The Principles for Responsible Investment (PRI) has added biodiversity into its global climate policy forecast to create what it claims is the world’s first scenario analysis to combine the two themes for investors.

Through the Inevitable Policy Response (IPR) project, which it runs with consultancy firm McKinsey, the PRI has begun to model the investment risks and opportunities it expects to arise from nature-related policy interventions over coming decades.

The new scenario, known as FSP+N, assesses the likelihood of “forceful responses” by rulemakers seeking to address climate change and biodiversity loss out to 2030 and 2050.

“FPS+N incorporates additional policy levers that support the nature transition, land protection/restoration, and nature markets to help investors understand how the effects of both nature and climate policies could shape the future of land use.”

As well as exploring the financial implications of such policies on investment portfolios – via changes in carbon pricing, bioenergy, diets, deforestation, sustainable agriculture and food waste – the new analysis looks at the development of “nature markets”.

These include voluntary biodiversity credit markets, which IPR predicts could generate $18bn by 2050. A paper released alongside today’s announcement assesses the potential for six types of nature-based solution, including mangrove restoration.

IPR story

With corporates and governments desperately searching for the cheapest way to mitigate their carbon emissions in line with their net-zero commitments, these nature-based solutions could reach $22bn in annual revenues by the end of the decade and $204bn in annual revenues by 2050, according to the analysis.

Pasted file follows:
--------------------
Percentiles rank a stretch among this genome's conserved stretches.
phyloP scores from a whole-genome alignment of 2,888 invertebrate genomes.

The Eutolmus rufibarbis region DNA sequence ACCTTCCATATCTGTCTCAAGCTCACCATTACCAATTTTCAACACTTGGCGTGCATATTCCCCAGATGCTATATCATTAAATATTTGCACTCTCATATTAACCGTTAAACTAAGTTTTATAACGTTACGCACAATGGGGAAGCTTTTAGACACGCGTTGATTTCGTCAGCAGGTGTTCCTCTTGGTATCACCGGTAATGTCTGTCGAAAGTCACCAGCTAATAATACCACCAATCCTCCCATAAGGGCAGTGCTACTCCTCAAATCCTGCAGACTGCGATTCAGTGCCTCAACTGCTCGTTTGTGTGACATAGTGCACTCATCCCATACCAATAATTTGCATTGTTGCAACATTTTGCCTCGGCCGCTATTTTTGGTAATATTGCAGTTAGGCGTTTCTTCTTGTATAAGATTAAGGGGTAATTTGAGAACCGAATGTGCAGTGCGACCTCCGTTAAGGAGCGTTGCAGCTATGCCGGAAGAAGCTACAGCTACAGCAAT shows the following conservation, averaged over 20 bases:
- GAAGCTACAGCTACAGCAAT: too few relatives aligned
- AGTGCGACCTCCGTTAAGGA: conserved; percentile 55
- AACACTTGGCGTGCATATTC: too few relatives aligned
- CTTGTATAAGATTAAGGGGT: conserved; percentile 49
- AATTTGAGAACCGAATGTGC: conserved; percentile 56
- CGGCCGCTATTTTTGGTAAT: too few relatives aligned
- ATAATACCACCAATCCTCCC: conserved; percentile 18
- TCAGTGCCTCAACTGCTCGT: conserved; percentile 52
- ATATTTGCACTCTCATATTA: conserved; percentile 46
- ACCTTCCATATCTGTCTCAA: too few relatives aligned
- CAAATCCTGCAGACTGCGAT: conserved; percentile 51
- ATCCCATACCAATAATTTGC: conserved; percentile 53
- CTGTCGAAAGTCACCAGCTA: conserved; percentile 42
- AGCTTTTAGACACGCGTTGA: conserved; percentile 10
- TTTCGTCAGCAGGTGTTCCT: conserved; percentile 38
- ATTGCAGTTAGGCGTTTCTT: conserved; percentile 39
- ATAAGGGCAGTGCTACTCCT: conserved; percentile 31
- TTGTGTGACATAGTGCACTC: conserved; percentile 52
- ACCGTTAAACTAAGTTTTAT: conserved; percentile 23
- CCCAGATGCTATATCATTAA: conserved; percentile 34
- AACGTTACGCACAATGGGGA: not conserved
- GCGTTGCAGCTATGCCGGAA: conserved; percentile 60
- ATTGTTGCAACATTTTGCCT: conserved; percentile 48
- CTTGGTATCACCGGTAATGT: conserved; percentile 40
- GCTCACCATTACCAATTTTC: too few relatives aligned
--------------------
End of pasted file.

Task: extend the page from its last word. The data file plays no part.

Investor interest in biodiversity and nature loss has turbocharged over the past 12 months, driven in part by anticipated regulatory and political interventions across the globe. In December, more than 200 governments gathered at COP15 in Canada to establish the Kunming-Montreal Global Biodiversity Framework, committing signatories to restore at least 30% of degraded ecosystems and conserve 30% of land, sea and freshwater areas by 2030.

There are multiple rules currently being debated or passed in the EU, UK and US to address the contribution of the private sector to the degradation of natural resources – some of which could hold investors accountable for environmental damage conducted by companies in their investment portfolios.

BlackRock, BNP Asset Management, Fitch Ratings and Goldman Sachs Asset Management are among IPR’s strategic partners. The modelling was undertaken by organisations including Energy Transition Advisors, McKinsey’s Vivid Economics, the London School of Economics, Carbon Tracker and the Climate Bonds Initiative.

The latest digital edition of IPE’s magazine is now available